Those involved in the cryptocurrency markets are familiar with the process for funding an exchange account to make trades. However, if you use a credit card to fund your account, chances are you will start seeing an additional transaction fee. Both Visa and MasterCard have clarified the Merchant Category (MCC) Codes used to classify these transactions, and the result is higher fees for consumers.
Four-digit MCC codes, assigned by the card organizations, categorize a business by the types of goods and services it provides. Until very recently, funding a cryptocurrency account was coded as a purchase. However, under new guidelines these transactions are now considered cash advances.
The impact for consumers is twofold: first, cash advances carry an additional 5% fee. Each time you fund your account using your card, you will be “losing” 5% of your investment, no insignificant amount. Less impactful, but still noteworthy, is that most cards treat balances from cash advances differently than standard purchases. If you carry your balance forward, you will pay a steeper interest rate than you do on purchases; in some cases, 25% or higher.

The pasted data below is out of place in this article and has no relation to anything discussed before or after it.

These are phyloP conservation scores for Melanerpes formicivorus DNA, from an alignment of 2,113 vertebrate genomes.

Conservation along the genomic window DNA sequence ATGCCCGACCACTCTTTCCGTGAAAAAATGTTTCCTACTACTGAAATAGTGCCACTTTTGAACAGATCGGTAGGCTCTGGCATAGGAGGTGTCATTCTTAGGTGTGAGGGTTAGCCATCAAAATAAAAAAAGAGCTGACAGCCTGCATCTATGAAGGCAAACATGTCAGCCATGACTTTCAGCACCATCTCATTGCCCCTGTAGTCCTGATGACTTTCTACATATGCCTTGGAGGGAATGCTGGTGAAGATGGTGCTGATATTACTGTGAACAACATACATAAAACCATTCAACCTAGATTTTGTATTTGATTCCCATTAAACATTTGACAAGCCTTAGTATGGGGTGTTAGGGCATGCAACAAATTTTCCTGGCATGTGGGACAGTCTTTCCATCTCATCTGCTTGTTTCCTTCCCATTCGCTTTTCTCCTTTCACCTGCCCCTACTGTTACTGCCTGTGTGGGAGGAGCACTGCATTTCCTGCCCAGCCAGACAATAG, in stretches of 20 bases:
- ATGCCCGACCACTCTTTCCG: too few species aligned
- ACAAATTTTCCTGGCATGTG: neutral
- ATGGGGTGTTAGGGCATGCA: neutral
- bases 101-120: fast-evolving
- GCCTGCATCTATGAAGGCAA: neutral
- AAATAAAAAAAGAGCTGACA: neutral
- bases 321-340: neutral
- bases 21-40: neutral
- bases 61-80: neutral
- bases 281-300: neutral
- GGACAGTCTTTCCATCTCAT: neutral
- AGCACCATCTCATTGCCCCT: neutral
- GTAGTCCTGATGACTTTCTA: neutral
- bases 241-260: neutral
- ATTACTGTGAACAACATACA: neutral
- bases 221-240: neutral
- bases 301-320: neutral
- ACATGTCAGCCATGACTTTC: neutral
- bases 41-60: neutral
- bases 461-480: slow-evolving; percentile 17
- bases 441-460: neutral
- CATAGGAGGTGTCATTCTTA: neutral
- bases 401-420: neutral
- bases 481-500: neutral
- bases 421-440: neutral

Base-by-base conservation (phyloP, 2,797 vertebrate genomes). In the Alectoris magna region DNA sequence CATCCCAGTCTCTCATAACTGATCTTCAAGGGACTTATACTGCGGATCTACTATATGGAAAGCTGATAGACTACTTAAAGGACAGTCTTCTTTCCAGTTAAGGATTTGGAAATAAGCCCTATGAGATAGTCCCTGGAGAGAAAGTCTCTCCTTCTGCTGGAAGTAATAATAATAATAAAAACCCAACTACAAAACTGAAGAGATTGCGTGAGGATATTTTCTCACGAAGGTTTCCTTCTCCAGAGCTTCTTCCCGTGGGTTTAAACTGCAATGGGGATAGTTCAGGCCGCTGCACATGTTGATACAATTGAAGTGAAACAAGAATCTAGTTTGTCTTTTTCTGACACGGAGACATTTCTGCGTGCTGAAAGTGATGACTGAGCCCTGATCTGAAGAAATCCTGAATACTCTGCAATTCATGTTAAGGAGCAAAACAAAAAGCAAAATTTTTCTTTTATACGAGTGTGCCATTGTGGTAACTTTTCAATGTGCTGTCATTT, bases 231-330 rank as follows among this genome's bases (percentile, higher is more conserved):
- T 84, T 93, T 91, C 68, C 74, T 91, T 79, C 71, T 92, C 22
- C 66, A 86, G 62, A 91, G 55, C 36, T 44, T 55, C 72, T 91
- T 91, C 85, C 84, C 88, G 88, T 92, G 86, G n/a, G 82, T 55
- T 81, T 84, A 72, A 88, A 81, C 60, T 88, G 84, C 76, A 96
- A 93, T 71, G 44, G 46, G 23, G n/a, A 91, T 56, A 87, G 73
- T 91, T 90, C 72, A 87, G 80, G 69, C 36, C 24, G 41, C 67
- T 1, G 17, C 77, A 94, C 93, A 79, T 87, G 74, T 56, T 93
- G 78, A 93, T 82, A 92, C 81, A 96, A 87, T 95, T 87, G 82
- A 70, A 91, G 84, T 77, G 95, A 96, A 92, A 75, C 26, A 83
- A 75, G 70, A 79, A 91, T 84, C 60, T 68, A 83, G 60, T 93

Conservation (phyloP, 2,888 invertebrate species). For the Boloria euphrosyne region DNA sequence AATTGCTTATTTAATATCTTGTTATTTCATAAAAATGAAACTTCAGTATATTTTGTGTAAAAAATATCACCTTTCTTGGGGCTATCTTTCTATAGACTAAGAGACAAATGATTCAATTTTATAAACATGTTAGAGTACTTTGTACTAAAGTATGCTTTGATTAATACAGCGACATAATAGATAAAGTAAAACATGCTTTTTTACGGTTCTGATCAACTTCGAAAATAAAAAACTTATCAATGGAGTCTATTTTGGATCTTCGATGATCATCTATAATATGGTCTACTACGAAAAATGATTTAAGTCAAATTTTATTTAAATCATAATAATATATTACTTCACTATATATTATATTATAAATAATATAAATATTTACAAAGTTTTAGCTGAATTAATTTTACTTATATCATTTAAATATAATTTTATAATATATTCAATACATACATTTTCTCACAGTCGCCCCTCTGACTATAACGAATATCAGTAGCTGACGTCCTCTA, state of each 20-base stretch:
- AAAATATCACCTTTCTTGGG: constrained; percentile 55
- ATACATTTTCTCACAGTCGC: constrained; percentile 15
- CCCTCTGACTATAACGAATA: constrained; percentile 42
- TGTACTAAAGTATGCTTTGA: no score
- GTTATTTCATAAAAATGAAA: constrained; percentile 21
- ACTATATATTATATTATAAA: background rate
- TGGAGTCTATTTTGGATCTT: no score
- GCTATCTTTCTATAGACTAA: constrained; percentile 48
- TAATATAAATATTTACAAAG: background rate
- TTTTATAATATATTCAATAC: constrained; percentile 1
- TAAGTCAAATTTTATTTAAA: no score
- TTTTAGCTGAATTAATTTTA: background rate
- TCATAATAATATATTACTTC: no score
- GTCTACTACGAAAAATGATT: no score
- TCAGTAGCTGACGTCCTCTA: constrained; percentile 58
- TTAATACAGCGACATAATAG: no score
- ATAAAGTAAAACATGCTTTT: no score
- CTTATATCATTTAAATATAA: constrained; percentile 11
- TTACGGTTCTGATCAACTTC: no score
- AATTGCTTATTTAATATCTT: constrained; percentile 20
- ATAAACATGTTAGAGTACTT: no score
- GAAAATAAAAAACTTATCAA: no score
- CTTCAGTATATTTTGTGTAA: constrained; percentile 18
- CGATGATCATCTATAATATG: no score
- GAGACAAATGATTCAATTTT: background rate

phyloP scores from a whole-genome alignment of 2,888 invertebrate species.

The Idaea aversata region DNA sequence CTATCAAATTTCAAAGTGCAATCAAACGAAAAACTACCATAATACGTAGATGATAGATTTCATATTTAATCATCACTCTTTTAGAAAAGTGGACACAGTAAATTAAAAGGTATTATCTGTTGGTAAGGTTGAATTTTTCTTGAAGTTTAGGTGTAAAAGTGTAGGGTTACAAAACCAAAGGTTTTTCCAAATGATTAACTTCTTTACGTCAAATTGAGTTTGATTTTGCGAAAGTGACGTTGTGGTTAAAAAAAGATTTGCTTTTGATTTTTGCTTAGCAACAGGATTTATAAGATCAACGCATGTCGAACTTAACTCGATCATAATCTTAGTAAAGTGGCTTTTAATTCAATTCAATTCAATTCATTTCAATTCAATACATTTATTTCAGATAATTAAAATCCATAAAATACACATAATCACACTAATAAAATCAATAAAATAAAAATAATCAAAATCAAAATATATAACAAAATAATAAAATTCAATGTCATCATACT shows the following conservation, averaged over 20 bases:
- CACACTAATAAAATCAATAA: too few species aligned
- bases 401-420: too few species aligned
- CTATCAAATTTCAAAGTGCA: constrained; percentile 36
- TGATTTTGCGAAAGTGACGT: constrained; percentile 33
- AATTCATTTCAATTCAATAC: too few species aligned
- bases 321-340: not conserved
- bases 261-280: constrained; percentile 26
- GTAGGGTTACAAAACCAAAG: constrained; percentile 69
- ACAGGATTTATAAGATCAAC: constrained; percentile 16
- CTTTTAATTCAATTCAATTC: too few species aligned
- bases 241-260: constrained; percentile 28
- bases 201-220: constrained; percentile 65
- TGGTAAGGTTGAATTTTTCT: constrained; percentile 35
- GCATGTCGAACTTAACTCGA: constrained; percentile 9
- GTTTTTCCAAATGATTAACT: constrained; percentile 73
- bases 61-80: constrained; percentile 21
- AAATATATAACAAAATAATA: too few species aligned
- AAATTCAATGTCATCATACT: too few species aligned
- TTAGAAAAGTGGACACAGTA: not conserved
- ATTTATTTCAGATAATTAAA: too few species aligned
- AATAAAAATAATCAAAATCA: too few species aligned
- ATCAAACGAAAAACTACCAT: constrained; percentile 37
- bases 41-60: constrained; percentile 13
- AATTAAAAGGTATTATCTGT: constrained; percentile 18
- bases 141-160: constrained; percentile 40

Visa and Mastercard have both issued statements regarding this policy. Mastercard said, “Over the past few weeks, we have clarified to acquirers — or the merchant’s bank — the right transaction or merchant category code to use for these types of transactions (cryptocurrency purchases). This provides a consistent view of such purchases for both merchants and issuers.”
Visa issued the following statement: “Visa allows credit, debit, and certain prepaid Visa products to be used to purchase cryptocurrency, provided such transactions are legal in both the buyer’s and seller’s jurisdictions. Acquirers and merchants are responsible for ensuring that all Visa transactions are properly coded in the Visa payment system, so that issuers can rely on accurate and consistent coding when making authorization decisions. These codes have been in place for some time. Issuers make authorization decisions and determine cardholder fees, if any.”
If you see these fees on your card statement, don’t blame your exchange. The fees will be there regardless of which exchange you are funding. The best plan is to use an alternative payment method for funding. Most exchanges allow the use of debit cards and direct deposit from bank accounts. The downside is that these methods are not instant, in most cases taking a few days for the funds to be available.
It comes down to a decision: pay a fee or wait a few days for your funds. Personally, I don’t like going 5% in the hole before my investment even kicks in. A crypto exchange is the last place I want my money sitting idly, but it’s wise to keep a small balance on hand to give you the agility to make trades as opportunities arise. This isn’t an ideal scenario, but consider it a sensible tradeoff given these recent developments.